A visit to our GP. Dr AM, the consultant haematologist at the local hospital, complains that I have cancelled an appointment. I recall she said I was all clear and didn’t need these annual routine checkups. Anyway, I give blood and urine to Dr F, who is vastly more interested that I am an educational psychologist – a rare breed. Did I have any cards? But I have come out without even a wallet and F, my companion mercifully, has been paying for everything.

While you’re here, he says, is there anything wrong with you? Generally okay? Suddenly all my little quotidian complaints seem to dwindle to the small status of things scarcely worth mentioning. Is this my training? Bear pain. Don’t complain.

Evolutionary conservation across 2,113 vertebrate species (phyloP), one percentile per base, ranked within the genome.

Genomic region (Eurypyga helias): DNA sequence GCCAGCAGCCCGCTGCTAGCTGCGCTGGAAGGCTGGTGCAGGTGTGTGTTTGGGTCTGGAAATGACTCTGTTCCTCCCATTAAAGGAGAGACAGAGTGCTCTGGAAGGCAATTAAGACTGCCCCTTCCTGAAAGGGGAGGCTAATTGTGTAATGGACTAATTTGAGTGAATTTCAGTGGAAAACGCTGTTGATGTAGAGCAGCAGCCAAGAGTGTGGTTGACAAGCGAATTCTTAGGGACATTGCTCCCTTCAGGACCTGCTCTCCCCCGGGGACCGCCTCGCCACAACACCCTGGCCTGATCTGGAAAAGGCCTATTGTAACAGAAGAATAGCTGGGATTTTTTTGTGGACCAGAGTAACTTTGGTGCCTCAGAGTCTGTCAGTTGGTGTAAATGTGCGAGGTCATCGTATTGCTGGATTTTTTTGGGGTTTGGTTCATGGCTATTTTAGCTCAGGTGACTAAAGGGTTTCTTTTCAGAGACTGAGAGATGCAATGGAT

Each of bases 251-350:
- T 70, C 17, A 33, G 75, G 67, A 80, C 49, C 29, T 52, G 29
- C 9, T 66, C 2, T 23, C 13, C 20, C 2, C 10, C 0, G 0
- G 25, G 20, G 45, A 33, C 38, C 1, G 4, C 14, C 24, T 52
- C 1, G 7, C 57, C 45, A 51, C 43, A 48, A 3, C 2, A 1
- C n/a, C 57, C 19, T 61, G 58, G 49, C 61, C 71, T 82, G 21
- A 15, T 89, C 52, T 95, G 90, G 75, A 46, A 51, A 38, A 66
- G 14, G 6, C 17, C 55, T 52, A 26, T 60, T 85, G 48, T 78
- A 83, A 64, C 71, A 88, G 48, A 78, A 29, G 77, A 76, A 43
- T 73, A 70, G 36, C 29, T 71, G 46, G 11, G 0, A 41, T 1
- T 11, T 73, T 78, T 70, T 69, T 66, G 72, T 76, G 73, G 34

But when I get home, I consider scornfully: I am flatulent, sluggish of digestion, insomniac, overheated and overweight. My fine motor control is eroding rapidly. I have arthritis in both my thumbs, which is untreatable and makes many daily tasks, like opening the cap of a milk carton, exceptionally difficult. Both my lower legs itch a lot and, when scratched, grow raw and hairless.

From a notebook entry for 22nd September 2005

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